carnival1Here Human, Puck, Fae, Centaur and Troll manage to keep some manner of peace but the tensions are high.  The Burgue’s central government is split between those who wish to maintain sanctuary for the migrant races and those who fear the alien outsiders that are perceived as taking worker’s jobs and spreading crime and disease. An aristocratic family formerly of wealth and good standing but now on the cusp of bankruptcy and poverty, are horrified when a rich Puck businessman moves next door and threatens to bring down the neighbourhood.  A young Fae, Vignette Stonemoss (Delevingne), the sole survivor of a ship that fled her homeland with refugees, is forced into servitude to pay back the money she owes for her passage to ‘freedom’. A streetwise police inspector, Rycroft Philostrate (Bloom) is, unlike most of the police, sympathetic to the plight of Carnival Row’s more colourful denizens and has to circumvent the indifference (and outright hostility) of his superiors when trying to solve a series of bloody and horrible murders in the Row.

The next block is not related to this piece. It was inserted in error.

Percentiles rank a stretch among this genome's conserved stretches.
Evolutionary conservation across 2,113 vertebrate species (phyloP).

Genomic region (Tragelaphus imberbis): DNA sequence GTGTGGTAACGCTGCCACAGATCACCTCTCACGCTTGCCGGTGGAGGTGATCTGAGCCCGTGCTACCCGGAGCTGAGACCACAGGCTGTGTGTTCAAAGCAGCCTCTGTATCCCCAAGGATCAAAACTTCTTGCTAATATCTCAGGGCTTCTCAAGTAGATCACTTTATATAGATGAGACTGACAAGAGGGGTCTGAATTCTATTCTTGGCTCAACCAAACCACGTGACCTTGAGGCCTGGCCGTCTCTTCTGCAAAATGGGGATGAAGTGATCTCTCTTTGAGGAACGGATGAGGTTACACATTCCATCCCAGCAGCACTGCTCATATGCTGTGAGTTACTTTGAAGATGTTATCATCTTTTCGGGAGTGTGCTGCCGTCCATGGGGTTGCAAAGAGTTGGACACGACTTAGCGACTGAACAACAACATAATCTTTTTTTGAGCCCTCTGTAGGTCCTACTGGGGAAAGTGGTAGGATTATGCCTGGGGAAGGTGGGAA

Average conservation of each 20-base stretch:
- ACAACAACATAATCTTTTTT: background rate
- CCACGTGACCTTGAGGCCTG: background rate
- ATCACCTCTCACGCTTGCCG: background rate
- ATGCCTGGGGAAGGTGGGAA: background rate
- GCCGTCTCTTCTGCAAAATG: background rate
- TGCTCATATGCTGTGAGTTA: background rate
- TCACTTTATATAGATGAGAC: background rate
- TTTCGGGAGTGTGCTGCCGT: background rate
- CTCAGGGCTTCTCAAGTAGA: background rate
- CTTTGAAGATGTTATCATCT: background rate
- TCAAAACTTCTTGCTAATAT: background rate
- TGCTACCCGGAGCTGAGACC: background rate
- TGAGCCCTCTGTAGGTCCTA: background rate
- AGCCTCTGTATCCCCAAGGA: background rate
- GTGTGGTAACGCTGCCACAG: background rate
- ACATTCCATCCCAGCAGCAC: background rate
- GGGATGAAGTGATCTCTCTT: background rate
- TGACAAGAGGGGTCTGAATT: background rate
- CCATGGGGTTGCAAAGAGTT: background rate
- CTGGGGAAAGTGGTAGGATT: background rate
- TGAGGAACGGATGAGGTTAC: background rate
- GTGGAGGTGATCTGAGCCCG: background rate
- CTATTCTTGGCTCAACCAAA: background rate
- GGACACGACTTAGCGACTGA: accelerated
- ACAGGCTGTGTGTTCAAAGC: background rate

The art direction is wondrous, the set designs richly designed and quite elegant. The sense of period lends a reality to everything that makes some of the fantastical elements all the more convincing. Coupled with the beautiful cinematography (which looks really amazing in 4K UHD, with lovely use of HDR) these sets and costumes are a joy to behold. Its really quite cinematic and quite convincing. There is a genuine sense of place, and reality. The casting and acting is really fine, too, with an interesting use of accents bringing another layer of detail to it.

I’m really enjoying it, and so soon after The Boys aired, its clear that Amazon is really moving up a gear with some of its original shows -indeed, perhaps only now are we seeing the results of its increasing investment into the gathering streaming wars. I was rather indifferent to the prospects for Amazons Lord of the Rings show, but on the strength of these two most recent series, my interest has been raised.